Those with vision can see what the future holds in Boyle, hence why local property in the town centre is being snapped up and changing hands at a faster rate now than ever before. Exciting times most certainly lie ahead for the town of Boyle.
Motorists need to be more considerate when parking
As the town prepares to open up this summer, can people please have a bit more consideration where they park, especially when they visit the soon to be reopened shops and businesses. Even during the current restrictions – when you could count on one hand the amount of cars on Main Street, motorists pulled up on double yellow lines and yellow hatching bays to enter shops that were open – despite there being plenty of space all around them. Likewise, people accessing the ATM at Bank of Ireland felt they needed to park in the disabled bays and on the double yellow lines with vacant parking all over the street. Remember, you do not have an automatic right to park directly outside the shop you want to visit and also remember, that the ‘park anywhere’ lights (double flashers) do not give you permission to abandon your vehicle.
Boyle man’s product getting great reviews
A product being sold by a local man is getting great reviews nationally. ONESONIC was launched in October 2020 and includes the BB-HD1 wireless headphones and the BXS-HD1 wireless earphones. ONESONIC is owned by Boyle native David Cawley from Drum. His smart speaker and noise cancellation earbuds recently received another positive review by Ciara O’Brien on irishtimes.com. with her final verdict: “If you are going to buy a set of earbuds, these are among the best you’ll get for under €100. And they have the added attraction of being home-grown”. Read what she had to say here
Having a website is only half the battle
Thankfully, most retail businesses in Boyle now have an online presence. You need one if you are to continue in existence in the current economic climate, as not everyone will return to psychical shopping when businesses reopen. There are some who sell online, who will most likely say they have not got many orders through their website, but one has to question how well these businesses have marketed themselves and their products? Having a professional website where you can buy goods online is only half the battle – marketing it is the other half and probably as important as having a web presence itself. With access to free advertising and promotion on Facebook, Twitter and Instagram, every business in Boyle selling products online needs to continually promote themselves on social media if they are to remain competitive.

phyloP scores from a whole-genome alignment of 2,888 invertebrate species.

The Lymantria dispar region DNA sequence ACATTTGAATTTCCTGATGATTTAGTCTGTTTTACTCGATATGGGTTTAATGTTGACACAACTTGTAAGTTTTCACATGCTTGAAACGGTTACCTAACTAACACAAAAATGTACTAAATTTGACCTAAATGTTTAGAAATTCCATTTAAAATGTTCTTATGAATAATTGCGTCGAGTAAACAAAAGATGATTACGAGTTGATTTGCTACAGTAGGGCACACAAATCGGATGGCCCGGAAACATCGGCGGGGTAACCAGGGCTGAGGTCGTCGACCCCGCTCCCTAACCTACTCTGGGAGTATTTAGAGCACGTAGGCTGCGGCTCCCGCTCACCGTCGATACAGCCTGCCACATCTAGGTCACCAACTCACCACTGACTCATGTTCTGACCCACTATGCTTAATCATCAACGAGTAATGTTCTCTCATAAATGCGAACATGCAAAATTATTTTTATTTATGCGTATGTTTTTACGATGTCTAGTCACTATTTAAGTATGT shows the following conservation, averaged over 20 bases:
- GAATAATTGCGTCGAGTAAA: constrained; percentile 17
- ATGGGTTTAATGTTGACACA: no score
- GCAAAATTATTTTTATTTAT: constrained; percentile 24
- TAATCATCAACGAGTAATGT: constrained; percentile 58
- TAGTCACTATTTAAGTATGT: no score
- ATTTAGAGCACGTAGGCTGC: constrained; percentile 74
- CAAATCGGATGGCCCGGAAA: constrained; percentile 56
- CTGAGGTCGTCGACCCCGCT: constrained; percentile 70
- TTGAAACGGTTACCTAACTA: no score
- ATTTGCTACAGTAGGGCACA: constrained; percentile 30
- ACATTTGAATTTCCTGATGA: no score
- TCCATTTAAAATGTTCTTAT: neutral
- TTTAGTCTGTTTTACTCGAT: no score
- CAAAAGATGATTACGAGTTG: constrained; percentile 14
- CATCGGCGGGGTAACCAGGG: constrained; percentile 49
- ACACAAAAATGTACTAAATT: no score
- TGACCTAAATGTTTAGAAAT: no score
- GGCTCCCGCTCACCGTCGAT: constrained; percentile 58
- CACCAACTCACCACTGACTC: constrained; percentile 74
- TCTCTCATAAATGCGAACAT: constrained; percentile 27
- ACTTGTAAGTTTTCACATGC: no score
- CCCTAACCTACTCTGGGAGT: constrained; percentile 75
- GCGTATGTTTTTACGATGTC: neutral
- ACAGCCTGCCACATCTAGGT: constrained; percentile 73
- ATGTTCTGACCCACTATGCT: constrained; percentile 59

A man took a pair of stuffed dogs that he had found one night in a skip outside the local pub to the ‘Antiques Roadshow’ that was being held in his local town.
“Oh my goodness!” declared the normally unimpressed taxidermy expert, “This is very rare: to find on the open market one dog produced by the celebrated London taxidermist, Peter Spicer, who operated there in the late 19th century is very rare indeed. But to find a matched pair – that is quite unheard of.
Spicer was very well known in Victorian times, he even stuffed things for Queen Victoria!
Do you have any idea what they would fetch if they were in good condition?”